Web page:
Also: Juggling seems to be a very “chaotic” strategy to me, something that would be really hard for a machine to learn/develop left to itself, as it would, I believe, include insane amounts of random chance.

            Another implication would be that there might be another among the survivor agents capable of handling juggling.

            1. DerJungerLudendorff says:

              Perhaps it needs a better idea of damage tradeoffs involving bases?

              Like if I don’t use my units to defend myself but do something else, can I do more damage than I will take, and is that beneficial to me right now?

              Alternatively, how long will it take to create a second army, and is it better to spend resources creating new units or spending the time for existing units?

              1. Daimbert says:

                Neural net AIs are limited to “input-response”. They don’t reason. So it could defeat it if it recognized it as a strategy and came up with an appropriate response — build some defensive units/static defenses — but it can’t really reason out a trade off here. And this one is particularly problematic because the initial harassment could be just harassment, or it could be the vanguard of an actual army invasion. If the AI waits to turn around its forces until it knows that it is, the game could be over if it’s a full scale assault.

                1. decius says:

                  “Neural network” includes humans.

                  The inability to make sophisticated reasoning about what reserves the opponent has and whether the harassers can be ignored (or repelled with less than the entire army) isn’t inherent in the neural network- but it is hard, and 200 years of evolution is not enough to teach it; chordates had about a billion years, and most of them aren’t very good at things like that.

                  1. Daimbert says:

                    Well, that’s the theory, but the lack of semantic information in neural net AIs that humans have access to is somewhat problematic for that idea.

                    The fact that inference engines seem to work the way we normally reason also call the neural net implementation into question.

                  2. Cubic says:

                    “Neural network” includes humans.

                    The NN algorithms are inspired by the human brain but that doesn’t mean they ultimately work in the same way. It’s an analogy, like a ‘tree’ in computer science, which doesn’t have much to do with a tree outside of my basement.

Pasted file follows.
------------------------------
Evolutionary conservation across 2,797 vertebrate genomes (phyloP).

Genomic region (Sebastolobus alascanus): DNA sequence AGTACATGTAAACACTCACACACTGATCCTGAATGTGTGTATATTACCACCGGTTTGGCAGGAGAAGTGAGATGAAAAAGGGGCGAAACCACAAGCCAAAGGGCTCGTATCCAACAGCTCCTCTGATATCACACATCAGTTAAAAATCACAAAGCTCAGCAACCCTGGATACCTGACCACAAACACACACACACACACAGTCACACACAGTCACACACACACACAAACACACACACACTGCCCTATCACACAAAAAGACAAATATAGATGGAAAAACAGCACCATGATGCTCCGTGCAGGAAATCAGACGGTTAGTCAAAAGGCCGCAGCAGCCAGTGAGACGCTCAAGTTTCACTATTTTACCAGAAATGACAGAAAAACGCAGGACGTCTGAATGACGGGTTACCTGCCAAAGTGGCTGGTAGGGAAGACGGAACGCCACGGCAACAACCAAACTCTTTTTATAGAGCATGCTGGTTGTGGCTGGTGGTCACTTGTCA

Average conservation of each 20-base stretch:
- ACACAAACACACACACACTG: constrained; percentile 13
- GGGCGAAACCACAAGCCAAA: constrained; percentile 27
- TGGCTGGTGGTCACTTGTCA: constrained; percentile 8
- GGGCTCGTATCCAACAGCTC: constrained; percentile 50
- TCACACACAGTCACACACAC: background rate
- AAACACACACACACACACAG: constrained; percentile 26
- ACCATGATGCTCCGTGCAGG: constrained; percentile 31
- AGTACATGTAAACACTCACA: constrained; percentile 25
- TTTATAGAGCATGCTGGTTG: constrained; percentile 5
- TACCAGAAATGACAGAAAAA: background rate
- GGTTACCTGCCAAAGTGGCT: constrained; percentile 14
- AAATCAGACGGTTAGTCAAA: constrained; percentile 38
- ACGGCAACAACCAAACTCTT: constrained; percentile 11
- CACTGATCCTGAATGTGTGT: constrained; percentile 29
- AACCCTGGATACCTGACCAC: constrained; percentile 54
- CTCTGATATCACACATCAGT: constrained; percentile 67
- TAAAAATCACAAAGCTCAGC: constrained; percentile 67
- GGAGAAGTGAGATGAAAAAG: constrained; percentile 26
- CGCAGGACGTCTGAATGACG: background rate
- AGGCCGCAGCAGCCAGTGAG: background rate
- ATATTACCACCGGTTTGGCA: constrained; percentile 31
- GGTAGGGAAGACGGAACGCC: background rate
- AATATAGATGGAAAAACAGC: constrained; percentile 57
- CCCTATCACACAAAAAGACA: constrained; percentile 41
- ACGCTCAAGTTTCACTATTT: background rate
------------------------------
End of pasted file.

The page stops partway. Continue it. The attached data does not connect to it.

1. Abnaxis says:

                      Indeed. Whenever I see someone say a thing like this a cringe a little, if only because I used to think the same way before I learned just how much complexity there actually is in the human neurological system.

                    2. decius says:

                      I wasn’t talking about the algorithms. I was talking about the hardware that they emulate.

                      It’s possible to build, in hardware, an engine that implements a neural network. With a few hundred added complications, that’s what a nervous system does.

                      The nervous system of one worm has been implemented in software, and when connected to a mechanical worm, it exhibits essentially the same behavior.

                    3. Cubic says:

                      Note that the brain is analog while the NN is digital. The brain works by synaptic interconnections and chemistry and electric spikes, the NN works by matrix multiplication. And so on.

                      The last time I looked at simulating C. elegans (which I assume is the worm you mention), they hadn’t gotten very far. But that was five or ten years ago.

                      Brain simulation, like IBMs Blue Brain, seems to require a lot of hardware, possibly including special-purpose circuitry, but has AFAIK not yielded strong results yet.

                    4. decius says:

                      The brain is technically analog in much the same way that an electronic circuit is technically analog. Neurons fire or not, technically in a large number physically discrete intensities, but almost all of the behavior of neurons is replicated with models that lack nuance.

                      The last time I saw C. Elegans, it was merely the nervous system. The current model extends to several muscles and glands.

            2. Matthew Downie says:

              The winning AI probably wasn’t doing juggling, because its tactic appeared to be “make one massive army and send it to attack the enemy”.